The Massachusetts budget gap of ’15 was a big bad surprise. After years of celebrating economic victories like employment rates and credit ratings that were among the best in the nation, the news that we have about $750 million less than we need, to say nothing of the $5.5 billion MBTA debt, has come as a shock to the fans, as if the government has snatched defeat from the jaws of victory, and the winning streak is suddenly, impossibly, over. If ever there were a red flag for the need for more transparency, accountability, and fiscal responsibility, this is it.

Newly inaugurated State Treasurer Deb Goldberg ran in part on creating a new state agency to make sure this never happens again, modelled on the Congressional Budget Office (CBO). The Office of the Treasurer, she said in her inaugural address, should “create new tools that will provide independent, non-partisan analysis of how potential legislation will affect state spending”. The new agency could project revenue and spending and provide multi-year budget forecasts so we aren’t caught off guard again, at least not by $750 million.

It sounds so obvious you’d think we were doing it already. In fact, Massachusetts is only one of seven states that does not have a legislative fiscal office. But of the 43 states that do, 42 have offices that are overseen by legislatures, with staffers who answer to either Republicans or Democrats, and do not provide the independent fiscal analysis Goldberg is looking for. Only one state does: Pennsylvania.

The Independent Fiscal Office of Pennsylvania was created in 2012 after growing frustration in the general assembly that they did not have a central office to produce estimates, and the practice of some previous administrations of withholding their thinking on revenues in order to gain leverage. Matthew Knitell, Director of Pennsylvania’s Independent Fiscal Office, says the agency was modeled on the CBO, and that expectations of the office have been met. “When the office first started there was discomfort,” he says. “There was uncertainty about how the interaction would work. We worked hard to allay those fears, and it’s working as intended. There has never been any pressure to adjust figures one way or the other.” The office operates with a staff of 10 at an annual cost of $1.6 million.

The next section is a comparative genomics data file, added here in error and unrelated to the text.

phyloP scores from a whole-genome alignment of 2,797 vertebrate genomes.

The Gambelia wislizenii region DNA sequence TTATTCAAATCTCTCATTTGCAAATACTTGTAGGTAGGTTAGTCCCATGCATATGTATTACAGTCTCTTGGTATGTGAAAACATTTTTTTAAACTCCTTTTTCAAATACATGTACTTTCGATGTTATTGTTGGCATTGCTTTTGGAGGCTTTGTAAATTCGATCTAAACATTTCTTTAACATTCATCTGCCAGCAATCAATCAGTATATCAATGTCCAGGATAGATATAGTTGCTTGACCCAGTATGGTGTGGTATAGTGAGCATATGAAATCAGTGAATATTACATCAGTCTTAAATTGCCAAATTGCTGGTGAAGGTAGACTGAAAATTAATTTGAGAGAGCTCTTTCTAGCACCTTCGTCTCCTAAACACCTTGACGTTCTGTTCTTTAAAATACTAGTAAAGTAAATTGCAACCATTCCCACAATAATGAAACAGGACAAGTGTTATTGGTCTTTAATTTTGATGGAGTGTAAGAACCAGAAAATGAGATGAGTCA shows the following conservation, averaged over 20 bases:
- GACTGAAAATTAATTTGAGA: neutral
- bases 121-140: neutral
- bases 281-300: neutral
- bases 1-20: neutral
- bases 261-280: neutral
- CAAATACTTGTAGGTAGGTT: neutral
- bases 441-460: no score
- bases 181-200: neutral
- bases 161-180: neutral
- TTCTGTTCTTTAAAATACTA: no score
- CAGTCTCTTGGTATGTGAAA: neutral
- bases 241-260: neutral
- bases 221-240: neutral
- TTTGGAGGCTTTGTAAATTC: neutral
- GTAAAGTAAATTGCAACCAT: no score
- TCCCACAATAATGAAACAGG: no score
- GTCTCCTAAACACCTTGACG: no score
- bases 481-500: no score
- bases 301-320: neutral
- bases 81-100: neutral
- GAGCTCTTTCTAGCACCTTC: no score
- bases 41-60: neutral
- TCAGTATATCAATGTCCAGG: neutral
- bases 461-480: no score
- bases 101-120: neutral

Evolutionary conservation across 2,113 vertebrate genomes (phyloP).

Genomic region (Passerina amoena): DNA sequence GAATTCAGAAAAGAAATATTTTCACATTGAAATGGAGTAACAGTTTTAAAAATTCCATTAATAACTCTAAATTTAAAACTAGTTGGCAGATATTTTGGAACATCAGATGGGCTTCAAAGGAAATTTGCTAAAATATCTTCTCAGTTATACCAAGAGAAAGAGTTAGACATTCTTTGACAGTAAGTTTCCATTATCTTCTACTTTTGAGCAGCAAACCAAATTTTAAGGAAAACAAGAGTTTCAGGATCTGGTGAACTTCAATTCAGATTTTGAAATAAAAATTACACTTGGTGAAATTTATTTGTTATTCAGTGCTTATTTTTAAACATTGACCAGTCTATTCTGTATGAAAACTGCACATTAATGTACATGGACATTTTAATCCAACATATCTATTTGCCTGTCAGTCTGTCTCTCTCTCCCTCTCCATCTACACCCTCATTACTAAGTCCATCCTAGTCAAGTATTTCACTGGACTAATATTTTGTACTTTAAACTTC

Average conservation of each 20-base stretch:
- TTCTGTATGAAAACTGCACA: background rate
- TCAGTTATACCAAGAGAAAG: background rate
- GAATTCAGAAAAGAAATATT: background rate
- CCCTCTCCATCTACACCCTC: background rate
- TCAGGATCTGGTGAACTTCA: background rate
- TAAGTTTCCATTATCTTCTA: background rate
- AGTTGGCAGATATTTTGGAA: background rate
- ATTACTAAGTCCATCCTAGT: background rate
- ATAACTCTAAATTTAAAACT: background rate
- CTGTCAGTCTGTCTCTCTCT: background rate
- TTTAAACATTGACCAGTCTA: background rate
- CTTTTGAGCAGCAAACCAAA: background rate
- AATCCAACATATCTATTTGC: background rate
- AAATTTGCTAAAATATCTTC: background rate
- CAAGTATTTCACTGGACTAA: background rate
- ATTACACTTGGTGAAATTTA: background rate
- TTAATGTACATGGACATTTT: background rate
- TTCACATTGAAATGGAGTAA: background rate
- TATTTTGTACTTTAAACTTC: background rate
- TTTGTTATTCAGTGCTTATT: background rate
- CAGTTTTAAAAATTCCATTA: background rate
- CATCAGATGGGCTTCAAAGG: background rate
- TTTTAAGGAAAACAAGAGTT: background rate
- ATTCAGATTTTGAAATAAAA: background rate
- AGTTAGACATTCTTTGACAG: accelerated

State Senator Jamie Eldridge sees an independent legislative fiscal office as an essential tool to responsible budgeting. “One of the frustrations of many rank and file legislators, as well as the general public, is that we don’t have an independent source for how much a bill would cost.  For example, with health insurance mandates the governor will say a mandate will cost $10 million, but with all due respect, sometimes there is a sense that there is an agenda to prevent a bill from passing and perhaps the cost is overstated, not to mention that it doesn’t take into account the savings.”